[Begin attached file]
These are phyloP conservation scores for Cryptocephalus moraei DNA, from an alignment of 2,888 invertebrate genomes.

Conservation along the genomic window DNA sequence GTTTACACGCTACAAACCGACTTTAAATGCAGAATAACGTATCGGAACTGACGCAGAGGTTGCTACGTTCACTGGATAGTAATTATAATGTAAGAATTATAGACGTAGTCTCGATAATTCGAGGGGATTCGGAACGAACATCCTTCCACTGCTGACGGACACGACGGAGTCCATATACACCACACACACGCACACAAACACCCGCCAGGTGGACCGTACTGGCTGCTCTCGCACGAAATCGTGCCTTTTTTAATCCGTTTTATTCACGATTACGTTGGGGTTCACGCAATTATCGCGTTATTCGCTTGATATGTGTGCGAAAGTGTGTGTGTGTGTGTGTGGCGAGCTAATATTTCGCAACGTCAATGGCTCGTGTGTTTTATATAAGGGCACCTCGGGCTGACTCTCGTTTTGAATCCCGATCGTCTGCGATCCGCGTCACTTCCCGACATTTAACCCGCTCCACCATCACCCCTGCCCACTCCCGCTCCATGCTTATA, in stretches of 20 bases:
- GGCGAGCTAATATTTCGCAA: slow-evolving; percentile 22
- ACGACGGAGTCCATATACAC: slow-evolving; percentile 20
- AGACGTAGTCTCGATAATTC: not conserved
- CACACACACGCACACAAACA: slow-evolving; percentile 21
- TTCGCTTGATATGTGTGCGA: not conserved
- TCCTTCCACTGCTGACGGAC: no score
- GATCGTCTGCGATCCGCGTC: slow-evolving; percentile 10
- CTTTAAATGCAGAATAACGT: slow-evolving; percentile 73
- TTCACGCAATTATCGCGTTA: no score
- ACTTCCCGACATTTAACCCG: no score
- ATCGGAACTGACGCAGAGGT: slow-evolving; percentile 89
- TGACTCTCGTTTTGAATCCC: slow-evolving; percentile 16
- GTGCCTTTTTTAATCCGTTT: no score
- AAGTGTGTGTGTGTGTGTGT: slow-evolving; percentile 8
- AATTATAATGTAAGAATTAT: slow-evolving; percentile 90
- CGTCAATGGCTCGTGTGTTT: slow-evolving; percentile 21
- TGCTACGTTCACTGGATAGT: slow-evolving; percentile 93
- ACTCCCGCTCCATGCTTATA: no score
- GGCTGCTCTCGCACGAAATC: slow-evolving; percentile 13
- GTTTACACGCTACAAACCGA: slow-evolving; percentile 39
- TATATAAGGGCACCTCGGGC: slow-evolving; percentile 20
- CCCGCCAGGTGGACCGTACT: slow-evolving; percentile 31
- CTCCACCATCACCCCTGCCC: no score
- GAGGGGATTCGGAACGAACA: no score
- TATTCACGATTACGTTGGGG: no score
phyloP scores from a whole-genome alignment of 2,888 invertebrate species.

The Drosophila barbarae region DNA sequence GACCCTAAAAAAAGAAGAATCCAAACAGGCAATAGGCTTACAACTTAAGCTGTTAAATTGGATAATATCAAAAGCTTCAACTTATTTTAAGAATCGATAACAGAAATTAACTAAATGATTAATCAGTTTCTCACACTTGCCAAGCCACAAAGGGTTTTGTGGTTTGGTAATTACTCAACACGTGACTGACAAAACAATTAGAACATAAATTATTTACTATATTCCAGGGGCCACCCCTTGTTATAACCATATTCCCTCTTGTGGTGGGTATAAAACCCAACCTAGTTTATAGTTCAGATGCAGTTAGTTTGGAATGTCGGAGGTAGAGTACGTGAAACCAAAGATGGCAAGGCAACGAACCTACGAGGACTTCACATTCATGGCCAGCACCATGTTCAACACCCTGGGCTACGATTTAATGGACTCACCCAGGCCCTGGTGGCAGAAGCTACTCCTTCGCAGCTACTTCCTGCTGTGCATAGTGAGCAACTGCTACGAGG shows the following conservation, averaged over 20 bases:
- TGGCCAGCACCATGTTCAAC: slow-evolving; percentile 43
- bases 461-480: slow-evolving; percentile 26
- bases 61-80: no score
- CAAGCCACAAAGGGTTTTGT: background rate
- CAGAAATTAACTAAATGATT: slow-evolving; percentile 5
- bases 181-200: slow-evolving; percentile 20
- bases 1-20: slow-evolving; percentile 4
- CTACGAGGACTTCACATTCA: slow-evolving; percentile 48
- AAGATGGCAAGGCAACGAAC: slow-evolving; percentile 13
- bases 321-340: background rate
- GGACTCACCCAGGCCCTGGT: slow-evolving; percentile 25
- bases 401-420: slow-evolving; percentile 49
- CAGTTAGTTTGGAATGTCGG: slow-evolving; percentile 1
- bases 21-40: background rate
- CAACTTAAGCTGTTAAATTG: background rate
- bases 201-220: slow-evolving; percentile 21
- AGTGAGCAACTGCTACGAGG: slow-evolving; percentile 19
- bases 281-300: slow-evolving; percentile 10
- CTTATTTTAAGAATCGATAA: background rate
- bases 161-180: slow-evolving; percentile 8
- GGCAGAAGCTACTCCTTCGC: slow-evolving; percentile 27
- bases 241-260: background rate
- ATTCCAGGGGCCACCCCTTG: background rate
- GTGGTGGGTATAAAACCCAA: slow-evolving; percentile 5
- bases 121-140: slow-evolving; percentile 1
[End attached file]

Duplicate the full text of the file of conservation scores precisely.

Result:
These are phyloP conservation scores for Cryptocephalus moraei DNA, from an alignment of 2,888 invertebrate genomes.

Conservation along the genomic window DNA sequence GTTTACACGCTACAAACCGACTTTAAATGCAGAATAACGTATCGGAACTGACGCAGAGGTTGCTACGTTCACTGGATAGTAATTATAATGTAAGAATTATAGACGTAGTCTCGATAATTCGAGGGGATTCGGAACGAACATCCTTCCACTGCTGACGGACACGACGGAGTCCATATACACCACACACACGCACACAAACACCCGCCAGGTGGACCGTACTGGCTGCTCTCGCACGAAATCGTGCCTTTTTTAATCCGTTTTATTCACGATTACGTTGGGGTTCACGCAATTATCGCGTTATTCGCTTGATATGTGTGCGAAAGTGTGTGTGTGTGTGTGTGGCGAGCTAATATTTCGCAACGTCAATGGCTCGTGTGTTTTATATAAGGGCACCTCGGGCTGACTCTCGTTTTGAATCCCGATCGTCTGCGATCCGCGTCACTTCCCGACATTTAACCCGCTCCACCATCACCCCTGCCCACTCCCGCTCCATGCTTATA, in stretches of 20 bases:
- GGCGAGCTAATATTTCGCAA: slow-evolving; percentile 22
- ACGACGGAGTCCATATACAC: slow-evolving; percentile 20
- AGACGTAGTCTCGATAATTC: not conserved
- CACACACACGCACACAAACA: slow-evolving; percentile 21
- TTCGCTTGATATGTGTGCGA: not conserved
- TCCTTCCACTGCTGACGGAC: no score
- GATCGTCTGCGATCCGCGTC: slow-evolving; percentile 10
- CTTTAAATGCAGAATAACGT: slow-evolving; percentile 73
- TTCACGCAATTATCGCGTTA: no score
- ACTTCCCGACATTTAACCCG: no score
- ATCGGAACTGACGCAGAGGT: slow-evolving; percentile 89
- TGACTCTCGTTTTGAATCCC: slow-evolving; percentile 16
- GTGCCTTTTTTAATCCGTTT: no score
- AAGTGTGTGTGTGTGTGTGT: slow-evolving; percentile 8
- AATTATAATGTAAGAATTAT: slow-evolving; percentile 90
- CGTCAATGGCTCGTGTGTTT: slow-evolving; percentile 21
- TGCTACGTTCACTGGATAGT: slow-evolving; percentile 93
- ACTCCCGCTCCATGCTTATA: no score
- GGCTGCTCTCGCACGAAATC: slow-evolving; percentile 13
- GTTTACACGCTACAAACCGA: slow-evolving; percentile 39
- TATATAAGGGCACCTCGGGC: slow-evolving; percentile 20
- CCCGCCAGGTGGACCGTACT: slow-evolving; percentile 31
- CTCCACCATCACCCCTGCCC: no score
- GAGGGGATTCGGAACGAACA: no score
- TATTCACGATTACGTTGGGG: no score
phyloP scores from a whole-genome alignment of 2,888 invertebrate species.

The Drosophila barbarae region DNA sequence GACCCTAAAAAAAGAAGAATCCAAACAGGCAATAGGCTTACAACTTAAGCTGTTAAATTGGATAATATCAAAAGCTTCAACTTATTTTAAGAATCGATAACAGAAATTAACTAAATGATTAATCAGTTTCTCACACTTGCCAAGCCACAAAGGGTTTTGTGGTTTGGTAATTACTCAACACGTGACTGACAAAACAATTAGAACATAAATTATTTACTATATTCCAGGGGCCACCCCTTGTTATAACCATATTCCCTCTTGTGGTGGGTATAAAACCCAACCTAGTTTATAGTTCAGATGCAGTTAGTTTGGAATGTCGGAGGTAGAGTACGTGAAACCAAAGATGGCAAGGCAACGAACCTACGAGGACTTCACATTCATGGCCAGCACCATGTTCAACACCCTGGGCTACGATTTAATGGACTCACCCAGGCCCTGGTGGCAGAAGCTACTCCTTCGCAGCTACTTCCTGCTGTGCATAGTGAGCAACTGCTACGAGG shows the following conservation, averaged over 20 bases:
- TGGCCAGCACCATGTTCAAC: slow-evolving; percentile 43
- bases 461-480: slow-evolving; percentile 26
- bases 61-80: no score
- CAAGCCACAAAGGGTTTTGT: background rate
- CAGAAATTAACTAAATGATT: slow-evolving; percentile 5
- bases 181-200: slow-evolving; percentile 20
- bases 1-20: slow-evolving; percentile 4
- CTACGAGGACTTCACATTCA: slow-evolving; percentile 48
- AAGATGGCAAGGCAACGAAC: slow-evolving; percentile 13
- bases 321-340: background rate
- GGACTCACCCAGGCCCTGGT: slow-evolving; percentile 25
- bases 401-420: slow-evolving; percentile 49
- CAGTTAGTTTGGAATGTCGG: slow-evolving; percentile 1
- bases 21-40: background rate
- CAACTTAAGCTGTTAAATTG: background rate
- bases 201-220: slow-evolving; percentile 21
- AGTGAGCAACTGCTACGAGG: slow-evolving; percentile 19
- bases 281-300: slow-evolving; percentile 10
- CTTATTTTAAGAATCGATAA: background rate
- bases 161-180: slow-evolving; percentile 8
- GGCAGAAGCTACTCCTTCGC: slow-evolving; percentile 27
- bases 241-260: background rate
- ATTCCAGGGGCCACCCCTTG: background rate
- GTGGTGGGTATAAAACCCAA: slow-evolving; percentile 5
- bases 121-140: slow-evolving; percentile 1